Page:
Following reports the US carried out cyberattacks against Iran, a senior US official has warned about hacking attempts from Iran directed at the United States.
Libra will concentrate economic power in Facebook — Hughes, who apparently still considers his university roommate Mark Zuckerberg a friend, has said Zuckerberg is too powerful and that the company should be broken up. Now Hughes has warned that Facebook’s new planned digital currency Libra would shift monetary power to corporate giants. The Switzerland-based Libra Association is a group composed of Facebook and its global corporate partners with an entry fee of $US10 million ($14 million). It will be making all the governance decisions surrounding this new global currency.
Robots are expected to take over some 20 million manufacturing jobs worldwide by 2030, extending a trend of worsening social inequality while boosting overall economic output, a new study shows.
Upwards of 90% of insects found in British hospitals carry potentially harmful bacteria, according to new research.

Climate fears — Greenland’s ice is doomed. Research published in Science Advances finds that if emissions continue to climb at their current rate, all Greenland’s ice could melt by the year 3000, causing sea levels to rise 7.01m and redrawing coastlines around the world.
Indias’ sixth-largest city is almost dry — The floor of the Chembarambakkam reservoir is cracked open, dry and sun-baked. About 25 kilometers (15.5 miles) away, in Chennai, India’s sixth largest city, millions of people are running out of water.
Everglades ablaze — The US Democratic National Committee refuses to hold a climate change-focused debate despite calls for one from activists and candidates. And now, it would seem the Everglades are also helping to make their case: they’re on fire.
Jet contrails are adding to global warming — Under certain conditions these contrails can linger for hours, absorbing thermal radiation emitted by the Earth and adding to warming. By 2050, contrail-induced warming could be three times higher than it was in 2006.

Any good news? Not really. Even the US Democrats seems to attract its tranche of idiots.

Futurology ~ Rover wheels, solar car, sugar fuel, Crohn’s diet


The Lightyear concept car is causing quite a buzz – it does 450kms on a single, solar, charge

Mars Rover gets wheels — At just a little over a year away from the launch of the Mars 2020 Mission, which will see NASA’s new rover reach the Red Planet on 18 February 2021, NASA has fitted the wheels to the vehicle.
Once in Jezero Crater, the rover will search for signs of prior habitability and evidence of past microbial life, collect rock and surface samples, and perform some groundwork for a human mission to Mars, including an oxygen production test. Each wheel (there are six) has its own motor.
~ A roving it will go.

Solar-powered electric car — Lightyear, a startup from the Netherlands, has come a long way since it won a Crunchie award in 2015, with a vehicle that now looks ready for the road. The Lightyear One prototype vehicle has a sleek, driver-friendly design and also boasts a range of 450 miles on a single charge – definitely a first for a car powered by solar and intended for the actual consumer market.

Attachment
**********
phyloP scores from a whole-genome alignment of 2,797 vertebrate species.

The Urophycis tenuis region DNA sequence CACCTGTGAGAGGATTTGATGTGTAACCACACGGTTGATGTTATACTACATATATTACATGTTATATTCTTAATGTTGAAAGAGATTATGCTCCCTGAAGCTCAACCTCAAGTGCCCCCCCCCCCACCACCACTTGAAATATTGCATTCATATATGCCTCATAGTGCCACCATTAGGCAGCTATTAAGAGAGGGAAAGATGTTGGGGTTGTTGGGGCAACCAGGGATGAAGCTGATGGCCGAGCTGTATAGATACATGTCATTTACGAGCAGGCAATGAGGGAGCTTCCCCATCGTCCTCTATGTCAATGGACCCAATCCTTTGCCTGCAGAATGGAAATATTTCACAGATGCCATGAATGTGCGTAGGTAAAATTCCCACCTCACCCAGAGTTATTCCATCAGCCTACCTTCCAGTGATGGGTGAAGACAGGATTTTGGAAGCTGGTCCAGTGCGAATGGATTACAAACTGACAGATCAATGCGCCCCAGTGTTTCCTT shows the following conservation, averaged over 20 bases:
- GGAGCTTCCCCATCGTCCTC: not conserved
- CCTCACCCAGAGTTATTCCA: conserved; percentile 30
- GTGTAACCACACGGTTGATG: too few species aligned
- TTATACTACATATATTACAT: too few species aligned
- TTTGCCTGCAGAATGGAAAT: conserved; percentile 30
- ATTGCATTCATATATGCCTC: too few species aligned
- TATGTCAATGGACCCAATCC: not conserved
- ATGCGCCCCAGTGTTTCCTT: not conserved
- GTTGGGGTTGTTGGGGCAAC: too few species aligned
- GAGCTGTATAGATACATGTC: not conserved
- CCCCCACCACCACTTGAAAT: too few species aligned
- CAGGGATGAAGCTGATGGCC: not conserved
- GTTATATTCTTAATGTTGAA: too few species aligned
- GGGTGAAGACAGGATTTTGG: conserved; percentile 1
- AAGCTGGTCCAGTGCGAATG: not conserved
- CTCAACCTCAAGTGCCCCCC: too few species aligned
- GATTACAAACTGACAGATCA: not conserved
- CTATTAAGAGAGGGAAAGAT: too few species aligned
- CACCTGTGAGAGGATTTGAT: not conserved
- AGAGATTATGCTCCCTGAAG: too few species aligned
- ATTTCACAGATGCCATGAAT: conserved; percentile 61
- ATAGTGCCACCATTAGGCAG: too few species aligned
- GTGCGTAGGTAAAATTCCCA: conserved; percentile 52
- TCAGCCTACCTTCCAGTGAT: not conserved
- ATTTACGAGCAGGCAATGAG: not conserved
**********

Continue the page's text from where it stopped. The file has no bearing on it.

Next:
~ Will it work better in countries that actually get substantial sunlight? 

Fuel from plants — Researchers in Japan and China have developed a two-step method to more efficiently break down carbohydrates into their single sugar components for the production of green fuel.
~ I can envisage so many issues with this around ramping up plant production to make fuel!

Apple’s new Mac Pro is being manufactured in China — After six years of manufacturing the cylindrical Mac Pro in Texas, Apple has shifted production of the new Mac Pro to China, even as trade tensions escalate between the US and China.
~ Imagine how much more than its ridiculous price it would cost at US labour rates!

Crohn’s diet breakthrough? A 25-year-old man first been diagnosed with Crohn’s in 2014 cut out all animal products and processed foods from his diet for 40 days, as part of a “period of religious observation.” He decided to stick with the diet, and a colonoscopy of the man’s ileum (the end of the small intestine long affected by his Crohn’s) revealed that it had fully healed.
~ This definitely deserves more research. 

The Apocalypticon ~ Climate woes, Trump’s fake war, data hypocrisy


Humans gleefully trash their only home — Photographer Edward Burtynsky and filmmakers Jennifer Baichwal and Nicholas de Pencier were inspired by this ongoing debate over this new geological era called the Anthropocene, in which humans have created significant changes to Earth. Arctic coastlines are collapsing into the sea.
Don’t let the sea into the US! Estimates show that to defend every coastal city, town, and hamlet in the US with sea walls over the next 20 years could cost over $600 billion, and that’s under a fairly optimistic climate scenario. [And the Mexicans won’t pay for it.]
‘Never-ending barrage of rain’ in the US It has left the Midwest flooded, the Gulf of Mexico primed for a huge dead zone.
Environmental Protection Agency Administrator Andrew Wheeler announced the agency’s final replacement for the Obama-era rule, which aimed to reduce carbon emissions from the energy sector to combat climate change. and yeah, it’s as bad as you’d imagine.